What it’s like to be a Bat Biologist

What’s it like to study bats?

There’s a lot about being a Bat Biologist that is both challenging and exciting. For example, they have to work at night. That can be hard to get used to, but you are also one of few people that get to see this incredible range of diversity of animals that hardly anyone else gets to see because they are only around at night.

Whenever they set their nets at night, they really never know exactly what bat species they’re going to catch. So, every night catching bats is full of surprises! For a Bat Biologist, it’s a bit like Christmas 😊

Dr. Kelly Speer, Mammologist & Parasitologist, finds bats endlessly fascinating. According to Dr. Speer, when you look at the totality of the research being done on bats it’s reflective on how amazingly diverse and interesting bats are.

For similar reasons, Rossana Maguiña, Neotropical Pollination Biologist, loved setting up cameras in the forest close to the flowers she was studying to catch those moments when the bats are feeding. That is something people don’t get to see a lot in nature, and she’s grateful that during her research she was able to catch a lot of those moments and show those videos many people! Check it out yourself at this part of the video.

Bat Fun Facts

One of the fun facts for bats, according to Dr. Sharlene Santana, Bat Biologist, is that they are incredibly diverse.

How diverse are bats? There are over 1400 species of bats! One in every 4 species of mammals is a bat and they live almost everywhere in the world!

Bats are also very good at learning the space they are flying around.

In the video, Rossana Maguiña, describes how when scientists use nets to catch bats, they have to change the location of the nets every night to be able to continuously catch them. That’s how fast they learn!

The Bumblebee Bat is the worlds smallest mammal

Get a look at them about min 3:40 in the video.

What type of lab research is done on bats?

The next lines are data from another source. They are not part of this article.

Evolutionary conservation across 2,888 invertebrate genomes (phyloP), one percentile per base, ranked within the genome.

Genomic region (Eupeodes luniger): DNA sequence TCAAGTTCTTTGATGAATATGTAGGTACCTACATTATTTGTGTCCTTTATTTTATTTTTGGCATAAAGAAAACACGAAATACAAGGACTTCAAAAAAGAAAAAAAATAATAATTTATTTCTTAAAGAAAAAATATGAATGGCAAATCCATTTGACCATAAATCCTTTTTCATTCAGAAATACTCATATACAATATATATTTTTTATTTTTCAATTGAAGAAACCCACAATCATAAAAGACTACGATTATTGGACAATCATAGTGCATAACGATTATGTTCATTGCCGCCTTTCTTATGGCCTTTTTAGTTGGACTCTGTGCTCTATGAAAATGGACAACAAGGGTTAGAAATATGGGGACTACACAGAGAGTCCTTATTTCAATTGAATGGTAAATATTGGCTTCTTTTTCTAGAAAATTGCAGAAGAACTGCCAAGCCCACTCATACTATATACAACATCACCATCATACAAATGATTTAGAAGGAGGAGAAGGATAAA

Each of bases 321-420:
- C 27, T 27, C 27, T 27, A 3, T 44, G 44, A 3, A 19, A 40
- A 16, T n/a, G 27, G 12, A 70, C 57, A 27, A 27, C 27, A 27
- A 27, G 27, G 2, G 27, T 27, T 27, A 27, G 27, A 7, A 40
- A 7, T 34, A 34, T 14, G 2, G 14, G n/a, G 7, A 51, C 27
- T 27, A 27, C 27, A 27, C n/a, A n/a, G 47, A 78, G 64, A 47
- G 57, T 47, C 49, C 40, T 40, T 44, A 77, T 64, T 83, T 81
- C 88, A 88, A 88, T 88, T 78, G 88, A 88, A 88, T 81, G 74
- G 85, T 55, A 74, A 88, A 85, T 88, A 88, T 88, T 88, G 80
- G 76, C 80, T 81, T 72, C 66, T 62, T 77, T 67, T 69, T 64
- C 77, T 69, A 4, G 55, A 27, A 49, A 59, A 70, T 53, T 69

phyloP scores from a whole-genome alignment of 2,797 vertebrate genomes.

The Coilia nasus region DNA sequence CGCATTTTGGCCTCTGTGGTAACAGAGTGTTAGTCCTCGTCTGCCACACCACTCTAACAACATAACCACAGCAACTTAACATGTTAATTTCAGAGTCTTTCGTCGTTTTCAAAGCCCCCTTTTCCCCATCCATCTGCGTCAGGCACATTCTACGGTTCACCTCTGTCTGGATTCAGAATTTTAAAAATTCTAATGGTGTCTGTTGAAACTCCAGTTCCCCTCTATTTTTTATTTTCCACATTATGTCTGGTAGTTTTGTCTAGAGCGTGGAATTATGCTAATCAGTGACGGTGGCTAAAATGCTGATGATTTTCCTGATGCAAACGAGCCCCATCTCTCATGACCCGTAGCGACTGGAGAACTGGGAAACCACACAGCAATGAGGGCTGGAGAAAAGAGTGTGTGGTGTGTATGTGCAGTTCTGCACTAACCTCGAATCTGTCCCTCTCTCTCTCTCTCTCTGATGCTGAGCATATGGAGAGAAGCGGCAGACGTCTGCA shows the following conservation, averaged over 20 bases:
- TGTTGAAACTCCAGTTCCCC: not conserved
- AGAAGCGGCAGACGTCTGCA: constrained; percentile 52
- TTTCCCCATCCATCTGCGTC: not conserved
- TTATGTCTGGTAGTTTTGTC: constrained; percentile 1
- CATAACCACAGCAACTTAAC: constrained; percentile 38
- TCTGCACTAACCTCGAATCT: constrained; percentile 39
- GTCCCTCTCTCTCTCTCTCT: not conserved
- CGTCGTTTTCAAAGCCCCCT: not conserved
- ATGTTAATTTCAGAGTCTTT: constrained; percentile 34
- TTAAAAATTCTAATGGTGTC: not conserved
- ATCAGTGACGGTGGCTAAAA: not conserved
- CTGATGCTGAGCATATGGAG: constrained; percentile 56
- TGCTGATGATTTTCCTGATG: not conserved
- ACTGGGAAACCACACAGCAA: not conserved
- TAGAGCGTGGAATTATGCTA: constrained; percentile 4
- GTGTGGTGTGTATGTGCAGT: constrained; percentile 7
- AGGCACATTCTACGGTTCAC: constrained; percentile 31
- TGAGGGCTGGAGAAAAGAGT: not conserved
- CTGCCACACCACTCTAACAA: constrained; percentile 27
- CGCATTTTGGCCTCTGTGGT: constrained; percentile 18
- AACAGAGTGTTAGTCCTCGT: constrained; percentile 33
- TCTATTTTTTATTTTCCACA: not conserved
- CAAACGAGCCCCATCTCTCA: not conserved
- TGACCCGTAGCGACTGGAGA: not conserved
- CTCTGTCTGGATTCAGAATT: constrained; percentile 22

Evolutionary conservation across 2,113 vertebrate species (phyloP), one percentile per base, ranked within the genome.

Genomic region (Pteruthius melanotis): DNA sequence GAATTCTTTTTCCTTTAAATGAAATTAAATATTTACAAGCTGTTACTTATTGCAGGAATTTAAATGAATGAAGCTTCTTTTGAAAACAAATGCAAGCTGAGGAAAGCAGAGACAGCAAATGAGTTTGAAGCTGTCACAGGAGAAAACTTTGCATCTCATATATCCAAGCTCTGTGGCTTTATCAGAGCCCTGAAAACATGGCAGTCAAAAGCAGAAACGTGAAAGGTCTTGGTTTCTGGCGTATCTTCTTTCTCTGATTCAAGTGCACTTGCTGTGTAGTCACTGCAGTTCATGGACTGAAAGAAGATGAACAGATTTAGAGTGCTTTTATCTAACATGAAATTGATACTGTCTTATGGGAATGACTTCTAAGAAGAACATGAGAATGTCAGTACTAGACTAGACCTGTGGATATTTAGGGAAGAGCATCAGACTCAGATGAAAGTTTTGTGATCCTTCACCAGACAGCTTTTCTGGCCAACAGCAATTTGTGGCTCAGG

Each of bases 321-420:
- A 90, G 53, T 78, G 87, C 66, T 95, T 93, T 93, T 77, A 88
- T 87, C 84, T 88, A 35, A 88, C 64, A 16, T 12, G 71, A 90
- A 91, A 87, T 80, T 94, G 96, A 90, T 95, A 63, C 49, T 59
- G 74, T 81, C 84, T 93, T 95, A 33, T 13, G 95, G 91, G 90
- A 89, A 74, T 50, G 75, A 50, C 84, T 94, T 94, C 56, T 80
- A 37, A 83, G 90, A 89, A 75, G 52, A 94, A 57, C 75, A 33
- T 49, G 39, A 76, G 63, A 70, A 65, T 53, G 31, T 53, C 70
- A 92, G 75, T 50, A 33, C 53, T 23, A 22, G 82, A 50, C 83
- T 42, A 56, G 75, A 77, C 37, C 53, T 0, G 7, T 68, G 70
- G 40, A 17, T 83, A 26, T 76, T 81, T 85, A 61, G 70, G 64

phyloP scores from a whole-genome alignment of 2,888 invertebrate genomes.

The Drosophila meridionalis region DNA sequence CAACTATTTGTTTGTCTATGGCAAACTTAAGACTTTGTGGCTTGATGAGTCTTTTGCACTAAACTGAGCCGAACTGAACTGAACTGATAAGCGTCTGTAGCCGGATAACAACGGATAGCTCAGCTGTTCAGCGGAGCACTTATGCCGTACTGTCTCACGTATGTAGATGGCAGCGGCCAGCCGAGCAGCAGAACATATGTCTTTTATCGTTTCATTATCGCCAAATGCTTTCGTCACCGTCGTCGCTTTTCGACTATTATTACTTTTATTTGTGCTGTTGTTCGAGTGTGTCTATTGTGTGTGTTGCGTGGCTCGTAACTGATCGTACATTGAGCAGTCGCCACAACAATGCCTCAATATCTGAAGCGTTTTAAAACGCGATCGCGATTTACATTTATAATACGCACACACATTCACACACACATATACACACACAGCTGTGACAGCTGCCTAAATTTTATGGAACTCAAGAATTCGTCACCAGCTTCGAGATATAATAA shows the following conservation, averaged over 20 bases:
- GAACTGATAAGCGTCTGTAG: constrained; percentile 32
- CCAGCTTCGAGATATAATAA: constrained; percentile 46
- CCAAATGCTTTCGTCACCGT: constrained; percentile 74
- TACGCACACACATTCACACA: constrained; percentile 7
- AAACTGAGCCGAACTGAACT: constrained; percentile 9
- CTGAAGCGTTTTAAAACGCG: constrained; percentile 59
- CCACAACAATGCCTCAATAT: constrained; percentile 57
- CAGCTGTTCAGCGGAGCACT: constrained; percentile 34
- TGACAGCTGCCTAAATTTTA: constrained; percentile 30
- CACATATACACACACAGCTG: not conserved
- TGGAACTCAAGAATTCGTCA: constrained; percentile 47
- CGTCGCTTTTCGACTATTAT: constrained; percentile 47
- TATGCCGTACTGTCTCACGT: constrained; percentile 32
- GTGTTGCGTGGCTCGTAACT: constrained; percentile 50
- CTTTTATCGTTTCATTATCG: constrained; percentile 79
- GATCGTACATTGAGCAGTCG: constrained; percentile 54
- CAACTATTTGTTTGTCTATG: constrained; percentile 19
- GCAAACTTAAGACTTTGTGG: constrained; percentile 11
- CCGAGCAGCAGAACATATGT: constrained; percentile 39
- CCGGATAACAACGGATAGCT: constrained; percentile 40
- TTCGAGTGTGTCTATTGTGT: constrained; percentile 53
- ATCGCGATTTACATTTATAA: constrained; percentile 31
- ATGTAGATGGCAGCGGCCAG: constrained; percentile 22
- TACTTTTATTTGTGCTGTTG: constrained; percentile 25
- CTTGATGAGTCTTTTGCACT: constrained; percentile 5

In Dr. Santana’s lab, she researches and tries to understand how bats (or groups within bats) became so diverse. They approach the question by specifically looking at how bats evolved different anatomies or behaviors that allow them to consume different types of foods. That is because it’s known that throughout the evolution of bats and other mammal groups, the evolution of diet played a big role in diversification.

During the years Rossana Maguiña studied bats, she looked at the diet of Nectar Bats to know which plants they were pollinating in the neotropics. Her scientific study led her to Peru and Ecuador.

Dr. Speer studied the interaction between bats and their parasites. Parasites can sometimes transmit diseases to their hosts, and so she was studied how environmental change impacts the ability of bat parasites to transmit diseases to their bat host.

How is research on bat diversity conducted?

There is a lot of field work where scientists collect bats and conduct a lot of research on their diets and feeding behavior. Then, in the lab they do studies of the bats anatomies. They do some biomechanical modeling and put all the pieces together. This helps them see the puzzle and major factors that drove the diversification of bats, or groups within bats.

In Rossana Maguiña’s work, she also looked at the effect of the presence of artificial feeders for humming birds in the Nectar Bat and plant interactions. She also studied if the length of the flowers matched the length of the bats tongue. This research was to see if the plant was evolving with the Nectar Bat pollinators (which is coevolution).

Should you be scared of bats?

For these Bat Biologists, it’s sad that people tend to be scared of bats. This is why they are passionate about discussing the benefits bats provide.

So, what benefits do bats provide? They are:
– Pollinators
– Seed dispensers

Hopefully, people will start to change their minds on the scariness of bats. If you have any questions (or concerns), just leave a comment for our Bat Biologists!

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